UMSL BES program weaves student’s passion with opportunity
By Sara Rambo
“The best thing to see are the kids that grew up coming here,” says University of Missouri–St. Louis College of Education student, Barbara O’Dell. “Now they bring their own kids. I even have a picture of my daughter’s first visit here. Now she is 8 years old and her birthday wish was to come here for the day. She told me she just loves it here. I do too.”
O’Dell is interning at her dream site, the Saint Louis Science Center. She works Monday through Saturday, completing a minimum of 480 hours for the Bachelor of Educational Studies Capstone Internship.
“I started here in September to complete 120 hours. Then Brian Thomas, the senior educator in ecology and dinosaurs, offered me a second semester,” she says. “I think he offers that to everyone, though. I think he wants people to stay longer. He’s looking for outgoing people, folks that engage the public easily.
“Every day I ask him what he wants me to do for the day. He tells me, ‘I want you out on the floor.’ Then he doesn’t see me for hours and asks me where I was. I tell him I was exactly where he wanted me – playing with kids in the sand table.”
With O’Dell bringing a lifelong passion for science, a minor in biology and a background in early childhood care to her work at the Science Center, the internship weaves together all of her strengths to create what she calls a life-changing experience.
“I grew up thinking I was going to be a biology teacher,” O’Dell says. “But then I learned about the BES degree when I was transferring to UMSL from St. Louis Community College–Meramec. I was meeting with my adviser, and she told me about the degree and how it would be a good fit for me. She told me about the Parks and Museums emphasis and gave me a list of the internship sites. I saw the Science Center and knew I had found the right place for me.”
O’Dell’s duties at the Science Center include working the floor of the ecology and dinosaur dig area, interacting with visitors and giving tabletop demonstrations.
This semester, she was given the assignment of creating a field trip demonstration curriculum. She developed it with help from Andrew McDonald, the paleontologist in residence who runs the educational programs that aim to connect the public to real scientists. For the activity, O’Dell and the paleo lab team created a geological time period chart to resemble a clock.
“I flip it over to keep the visitors curious,” O’Dell explains. “I ask them when they think dinosaurs and humans came about. Then I flip it over again and show them that in the grand scheme of things, humans have only been around for 4 seconds.
“Every morning, we have a team huddle for the day ahead. There are different color schemes that our managers assign for the day. The colors are based on projected attendance, with purple being the busiest days with a lot of school groups attending. One of my projects right now is developing an activity for a field trip. It’s a demonstration with boiling water to show the effects of global warming and glaciers moving. We finished it two weeks ago. Our first time to do it was last week at a teacher preview. It was a lot of fun.”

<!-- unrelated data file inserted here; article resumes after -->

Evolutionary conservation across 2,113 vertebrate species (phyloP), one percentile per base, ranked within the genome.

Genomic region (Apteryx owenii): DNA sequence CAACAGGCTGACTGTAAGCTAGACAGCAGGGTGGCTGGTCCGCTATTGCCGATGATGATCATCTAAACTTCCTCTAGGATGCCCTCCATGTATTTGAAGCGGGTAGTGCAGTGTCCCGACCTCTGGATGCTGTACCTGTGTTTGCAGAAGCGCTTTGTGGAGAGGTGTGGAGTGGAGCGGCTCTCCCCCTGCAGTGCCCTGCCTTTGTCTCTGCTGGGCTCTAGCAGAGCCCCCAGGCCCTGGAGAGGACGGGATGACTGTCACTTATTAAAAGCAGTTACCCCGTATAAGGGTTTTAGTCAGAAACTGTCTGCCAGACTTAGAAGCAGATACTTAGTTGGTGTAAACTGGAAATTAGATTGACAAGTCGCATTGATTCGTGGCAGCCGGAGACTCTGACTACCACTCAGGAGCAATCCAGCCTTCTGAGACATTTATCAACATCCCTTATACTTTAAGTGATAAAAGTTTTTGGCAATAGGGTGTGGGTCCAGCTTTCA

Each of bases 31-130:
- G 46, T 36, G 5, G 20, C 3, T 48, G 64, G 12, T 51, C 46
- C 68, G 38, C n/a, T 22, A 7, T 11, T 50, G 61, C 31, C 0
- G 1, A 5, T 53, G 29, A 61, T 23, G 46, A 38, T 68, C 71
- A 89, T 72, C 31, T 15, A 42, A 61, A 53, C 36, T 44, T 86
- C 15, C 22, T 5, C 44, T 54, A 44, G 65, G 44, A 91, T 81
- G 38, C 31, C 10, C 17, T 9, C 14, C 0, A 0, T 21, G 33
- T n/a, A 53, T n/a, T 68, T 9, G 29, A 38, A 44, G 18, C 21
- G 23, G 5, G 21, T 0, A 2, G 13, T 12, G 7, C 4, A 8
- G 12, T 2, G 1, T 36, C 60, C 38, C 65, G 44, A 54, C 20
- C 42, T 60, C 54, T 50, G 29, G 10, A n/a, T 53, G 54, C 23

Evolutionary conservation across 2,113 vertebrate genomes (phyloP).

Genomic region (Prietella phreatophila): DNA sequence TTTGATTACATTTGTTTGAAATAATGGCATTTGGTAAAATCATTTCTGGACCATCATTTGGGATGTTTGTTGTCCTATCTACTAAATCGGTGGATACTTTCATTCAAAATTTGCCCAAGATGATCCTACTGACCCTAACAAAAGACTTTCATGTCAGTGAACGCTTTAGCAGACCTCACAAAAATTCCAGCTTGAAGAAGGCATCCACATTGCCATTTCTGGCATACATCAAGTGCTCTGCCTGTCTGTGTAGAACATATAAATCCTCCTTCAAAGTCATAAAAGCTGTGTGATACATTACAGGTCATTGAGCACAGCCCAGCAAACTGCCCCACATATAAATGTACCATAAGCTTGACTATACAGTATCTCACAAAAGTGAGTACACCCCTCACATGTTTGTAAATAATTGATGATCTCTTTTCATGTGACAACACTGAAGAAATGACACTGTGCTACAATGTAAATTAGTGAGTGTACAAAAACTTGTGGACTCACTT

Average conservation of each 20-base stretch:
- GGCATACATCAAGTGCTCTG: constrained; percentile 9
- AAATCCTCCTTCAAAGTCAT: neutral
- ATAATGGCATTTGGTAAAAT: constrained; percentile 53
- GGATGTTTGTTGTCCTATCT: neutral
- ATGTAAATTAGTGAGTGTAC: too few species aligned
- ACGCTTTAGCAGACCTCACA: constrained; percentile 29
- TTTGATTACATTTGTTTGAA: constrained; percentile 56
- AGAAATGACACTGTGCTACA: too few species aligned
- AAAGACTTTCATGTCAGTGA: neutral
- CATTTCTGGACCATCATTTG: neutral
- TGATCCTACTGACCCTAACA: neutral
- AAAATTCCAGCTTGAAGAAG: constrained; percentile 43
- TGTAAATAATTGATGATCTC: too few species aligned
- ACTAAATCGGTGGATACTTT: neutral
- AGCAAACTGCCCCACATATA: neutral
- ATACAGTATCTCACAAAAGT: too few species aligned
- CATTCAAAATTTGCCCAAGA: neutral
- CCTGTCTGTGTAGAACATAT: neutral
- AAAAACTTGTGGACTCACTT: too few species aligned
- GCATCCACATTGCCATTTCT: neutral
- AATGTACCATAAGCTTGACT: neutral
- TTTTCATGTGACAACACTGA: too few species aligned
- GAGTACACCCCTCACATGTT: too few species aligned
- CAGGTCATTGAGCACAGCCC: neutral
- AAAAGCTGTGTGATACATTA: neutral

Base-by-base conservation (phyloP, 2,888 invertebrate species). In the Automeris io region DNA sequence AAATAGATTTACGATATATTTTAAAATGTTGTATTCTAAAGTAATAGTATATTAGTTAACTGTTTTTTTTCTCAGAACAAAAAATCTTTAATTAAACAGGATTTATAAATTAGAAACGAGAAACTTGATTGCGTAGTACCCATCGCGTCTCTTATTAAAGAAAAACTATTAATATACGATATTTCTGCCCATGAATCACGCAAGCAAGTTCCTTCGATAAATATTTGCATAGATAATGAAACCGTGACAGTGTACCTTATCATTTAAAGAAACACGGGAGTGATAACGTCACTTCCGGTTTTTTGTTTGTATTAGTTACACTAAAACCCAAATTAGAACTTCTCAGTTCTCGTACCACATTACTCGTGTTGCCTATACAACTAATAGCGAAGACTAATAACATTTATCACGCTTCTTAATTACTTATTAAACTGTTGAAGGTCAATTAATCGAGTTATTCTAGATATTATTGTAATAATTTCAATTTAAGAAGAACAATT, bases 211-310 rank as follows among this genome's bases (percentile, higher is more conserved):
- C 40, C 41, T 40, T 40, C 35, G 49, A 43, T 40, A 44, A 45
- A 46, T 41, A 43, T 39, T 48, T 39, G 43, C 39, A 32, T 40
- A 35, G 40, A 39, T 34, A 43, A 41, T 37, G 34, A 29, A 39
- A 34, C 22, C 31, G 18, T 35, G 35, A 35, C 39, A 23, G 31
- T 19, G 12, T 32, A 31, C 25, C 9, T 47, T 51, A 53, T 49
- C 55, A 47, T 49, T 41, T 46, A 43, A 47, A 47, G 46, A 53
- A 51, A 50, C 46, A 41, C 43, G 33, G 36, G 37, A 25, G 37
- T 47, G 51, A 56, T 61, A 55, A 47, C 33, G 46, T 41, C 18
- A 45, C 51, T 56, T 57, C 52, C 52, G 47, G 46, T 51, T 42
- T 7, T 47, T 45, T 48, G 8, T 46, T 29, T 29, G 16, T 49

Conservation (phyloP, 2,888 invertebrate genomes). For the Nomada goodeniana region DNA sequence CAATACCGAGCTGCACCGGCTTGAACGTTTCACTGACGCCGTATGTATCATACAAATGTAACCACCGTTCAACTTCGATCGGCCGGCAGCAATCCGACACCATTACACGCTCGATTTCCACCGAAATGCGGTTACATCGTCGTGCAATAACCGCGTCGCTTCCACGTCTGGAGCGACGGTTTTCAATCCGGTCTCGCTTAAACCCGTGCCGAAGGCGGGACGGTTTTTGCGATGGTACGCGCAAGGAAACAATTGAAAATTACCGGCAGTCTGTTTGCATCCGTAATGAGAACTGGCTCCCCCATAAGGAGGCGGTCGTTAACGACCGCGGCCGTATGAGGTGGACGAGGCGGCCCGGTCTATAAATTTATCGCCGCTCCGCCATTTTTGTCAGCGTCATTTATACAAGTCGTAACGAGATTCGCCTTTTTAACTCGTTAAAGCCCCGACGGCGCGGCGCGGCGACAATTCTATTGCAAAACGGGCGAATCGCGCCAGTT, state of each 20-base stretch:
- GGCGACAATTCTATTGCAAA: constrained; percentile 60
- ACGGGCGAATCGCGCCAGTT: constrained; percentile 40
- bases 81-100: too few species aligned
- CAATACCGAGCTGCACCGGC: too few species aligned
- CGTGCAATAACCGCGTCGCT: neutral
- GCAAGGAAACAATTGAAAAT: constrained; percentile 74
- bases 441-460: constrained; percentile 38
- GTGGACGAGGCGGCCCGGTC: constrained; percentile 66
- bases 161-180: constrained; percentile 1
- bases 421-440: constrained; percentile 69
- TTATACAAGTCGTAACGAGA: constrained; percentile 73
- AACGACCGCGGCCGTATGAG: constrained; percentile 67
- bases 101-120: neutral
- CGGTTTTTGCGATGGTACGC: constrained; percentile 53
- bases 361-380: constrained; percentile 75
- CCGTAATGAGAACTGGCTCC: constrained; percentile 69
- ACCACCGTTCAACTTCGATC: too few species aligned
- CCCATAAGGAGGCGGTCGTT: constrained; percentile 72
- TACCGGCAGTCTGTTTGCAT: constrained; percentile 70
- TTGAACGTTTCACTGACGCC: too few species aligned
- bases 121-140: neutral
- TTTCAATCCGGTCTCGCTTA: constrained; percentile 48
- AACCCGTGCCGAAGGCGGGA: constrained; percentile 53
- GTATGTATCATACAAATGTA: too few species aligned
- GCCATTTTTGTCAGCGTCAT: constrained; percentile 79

The number-one question O’Dell gets is this: How do I get to the movie theater?
“Little kids will ask questions and some of them are so cute,” O’Dell says. “They often ask, ‘Why is the dinosaur dying?’ Because the giant, animated T-Rex is standing over his slashed-up prey, the triceratops. Also, a lot of people ask me if I have seen ‘Jurassic Park.’ I have. I love that ‘Jurassic Park’ has opened up paleontology and dinosaurs to the world, but a lot of what they showed was not scientifically factual. Velociraptors are actually smaller and have feathers. A lot of visitors don’t know that they had feathers.”
One lesson that O’Dell says will help prepare her for a career in informal education is to “listen to our little visitors.”
“I make sure I get down on their level and find out what they are interested in,” she adds. “It might not be the dinosaurs; it could be the planets. I try to figure out what gallery to send them to. When I was younger, I can remember visiting the Science Center and can remember educators who cared about their visitors. Kids will come down the steps with horror in their face when they look at the T-Rex as if to say, ‘That thing can eat me.’ When I see that, I try to calm them down.”
For her, finding an internship site that she is passionate about was key – along with an openness to learn.
“I try to learn everything I possibly can from the people around me,” O’Dell says. “Everyone here has not just taught me everything they know about the exhibits or dinosaurs but the world in general. I spend a lot of time with Dr. Andre, and he can tell you everything there is to ever know about a dinosaur. It’s awesome because everything I learn from him, I can turn it around and take it to our audience.”
This piece was written by UMSL graduate student Sara Rambo. It originally appeared on the COE Exchange.
Short URL: http://blogs.umsl.edu/news/?p=67491